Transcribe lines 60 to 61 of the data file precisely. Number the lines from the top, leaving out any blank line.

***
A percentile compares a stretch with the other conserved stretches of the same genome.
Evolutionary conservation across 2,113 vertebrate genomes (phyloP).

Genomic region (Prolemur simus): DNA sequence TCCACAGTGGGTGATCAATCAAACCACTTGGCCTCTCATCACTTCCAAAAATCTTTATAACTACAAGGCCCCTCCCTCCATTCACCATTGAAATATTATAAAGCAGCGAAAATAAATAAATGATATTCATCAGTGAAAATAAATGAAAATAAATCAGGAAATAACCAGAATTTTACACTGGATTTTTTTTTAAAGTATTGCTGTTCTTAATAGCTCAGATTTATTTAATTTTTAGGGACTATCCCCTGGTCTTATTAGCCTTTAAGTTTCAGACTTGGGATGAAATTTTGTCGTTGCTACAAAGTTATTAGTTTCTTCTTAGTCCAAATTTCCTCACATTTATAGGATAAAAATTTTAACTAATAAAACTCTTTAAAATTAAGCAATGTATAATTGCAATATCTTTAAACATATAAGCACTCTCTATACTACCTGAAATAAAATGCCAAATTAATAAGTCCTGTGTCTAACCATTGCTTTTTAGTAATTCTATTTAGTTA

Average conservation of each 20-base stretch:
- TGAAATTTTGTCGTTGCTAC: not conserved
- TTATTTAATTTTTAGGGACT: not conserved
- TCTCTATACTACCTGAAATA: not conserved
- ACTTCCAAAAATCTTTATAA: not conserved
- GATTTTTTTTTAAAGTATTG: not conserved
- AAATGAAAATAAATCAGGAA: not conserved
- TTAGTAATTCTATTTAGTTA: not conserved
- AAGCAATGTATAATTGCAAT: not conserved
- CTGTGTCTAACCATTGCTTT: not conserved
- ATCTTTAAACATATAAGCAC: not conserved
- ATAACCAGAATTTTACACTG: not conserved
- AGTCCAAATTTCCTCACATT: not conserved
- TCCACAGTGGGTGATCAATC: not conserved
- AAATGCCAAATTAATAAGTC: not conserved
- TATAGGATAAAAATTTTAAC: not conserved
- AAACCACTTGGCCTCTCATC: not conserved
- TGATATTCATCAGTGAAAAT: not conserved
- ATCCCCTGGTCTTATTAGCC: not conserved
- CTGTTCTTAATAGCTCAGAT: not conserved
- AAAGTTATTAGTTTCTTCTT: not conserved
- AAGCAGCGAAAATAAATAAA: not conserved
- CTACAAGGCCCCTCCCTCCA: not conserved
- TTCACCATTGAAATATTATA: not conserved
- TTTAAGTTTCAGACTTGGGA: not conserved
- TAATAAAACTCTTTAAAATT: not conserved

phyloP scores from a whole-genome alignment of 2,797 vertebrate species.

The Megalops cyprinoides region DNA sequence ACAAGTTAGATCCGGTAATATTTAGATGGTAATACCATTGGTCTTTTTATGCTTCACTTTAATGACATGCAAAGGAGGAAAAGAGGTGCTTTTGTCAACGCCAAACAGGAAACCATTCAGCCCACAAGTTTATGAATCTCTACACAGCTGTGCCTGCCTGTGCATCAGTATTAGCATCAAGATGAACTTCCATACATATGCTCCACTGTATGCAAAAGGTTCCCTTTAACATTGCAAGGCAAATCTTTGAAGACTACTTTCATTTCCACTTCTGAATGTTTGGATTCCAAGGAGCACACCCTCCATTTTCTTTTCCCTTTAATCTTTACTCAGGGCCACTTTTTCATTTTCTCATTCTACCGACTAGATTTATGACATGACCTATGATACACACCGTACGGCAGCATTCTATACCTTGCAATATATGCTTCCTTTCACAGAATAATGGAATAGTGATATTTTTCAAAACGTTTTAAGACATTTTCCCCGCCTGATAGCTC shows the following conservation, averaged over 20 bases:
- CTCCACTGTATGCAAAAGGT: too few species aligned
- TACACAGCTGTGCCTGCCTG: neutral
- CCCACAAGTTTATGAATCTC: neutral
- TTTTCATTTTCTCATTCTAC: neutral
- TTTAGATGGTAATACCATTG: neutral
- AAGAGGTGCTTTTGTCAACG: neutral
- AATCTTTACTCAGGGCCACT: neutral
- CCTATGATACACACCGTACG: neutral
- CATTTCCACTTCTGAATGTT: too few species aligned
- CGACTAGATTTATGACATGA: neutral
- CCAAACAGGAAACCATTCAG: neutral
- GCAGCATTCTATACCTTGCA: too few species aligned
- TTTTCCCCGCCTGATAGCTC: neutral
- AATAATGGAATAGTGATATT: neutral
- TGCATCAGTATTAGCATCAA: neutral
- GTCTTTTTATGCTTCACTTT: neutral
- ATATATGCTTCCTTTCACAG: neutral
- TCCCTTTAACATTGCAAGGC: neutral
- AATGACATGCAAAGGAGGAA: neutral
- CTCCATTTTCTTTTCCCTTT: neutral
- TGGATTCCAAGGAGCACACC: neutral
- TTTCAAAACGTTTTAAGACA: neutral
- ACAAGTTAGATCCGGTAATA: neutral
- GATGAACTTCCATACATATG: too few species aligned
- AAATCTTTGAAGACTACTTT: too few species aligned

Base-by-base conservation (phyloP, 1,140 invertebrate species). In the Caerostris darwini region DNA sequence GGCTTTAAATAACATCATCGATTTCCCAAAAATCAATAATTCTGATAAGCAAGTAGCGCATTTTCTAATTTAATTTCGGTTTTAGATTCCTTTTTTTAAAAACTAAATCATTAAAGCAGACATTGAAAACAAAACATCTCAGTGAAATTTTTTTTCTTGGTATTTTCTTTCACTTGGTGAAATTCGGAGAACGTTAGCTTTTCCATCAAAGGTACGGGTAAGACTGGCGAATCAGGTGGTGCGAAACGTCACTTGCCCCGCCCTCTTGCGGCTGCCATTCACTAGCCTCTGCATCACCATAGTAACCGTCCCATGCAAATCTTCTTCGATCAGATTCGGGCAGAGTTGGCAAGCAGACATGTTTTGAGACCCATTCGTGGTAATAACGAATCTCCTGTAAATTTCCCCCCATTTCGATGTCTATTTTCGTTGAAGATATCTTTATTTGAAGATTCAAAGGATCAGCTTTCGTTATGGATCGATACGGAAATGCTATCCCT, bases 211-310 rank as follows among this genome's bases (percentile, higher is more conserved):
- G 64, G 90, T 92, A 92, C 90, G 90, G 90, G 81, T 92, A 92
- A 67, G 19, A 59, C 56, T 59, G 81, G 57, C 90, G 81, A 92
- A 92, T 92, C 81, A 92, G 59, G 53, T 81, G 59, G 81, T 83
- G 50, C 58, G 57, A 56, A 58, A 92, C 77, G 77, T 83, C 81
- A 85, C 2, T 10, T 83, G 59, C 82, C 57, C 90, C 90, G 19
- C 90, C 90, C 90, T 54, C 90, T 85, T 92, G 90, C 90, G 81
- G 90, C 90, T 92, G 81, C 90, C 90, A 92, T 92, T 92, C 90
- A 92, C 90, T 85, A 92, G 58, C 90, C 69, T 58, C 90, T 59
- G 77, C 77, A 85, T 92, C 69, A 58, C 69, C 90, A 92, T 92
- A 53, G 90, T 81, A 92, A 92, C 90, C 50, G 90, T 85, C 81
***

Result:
- A 92, T 92, C 81, A 92, G 59, G 53, T 81, G 59, G 81, T 83
- G 50, C 58, G 57, A 56, A 58, A 92, C 77, G 77, T 83, C 81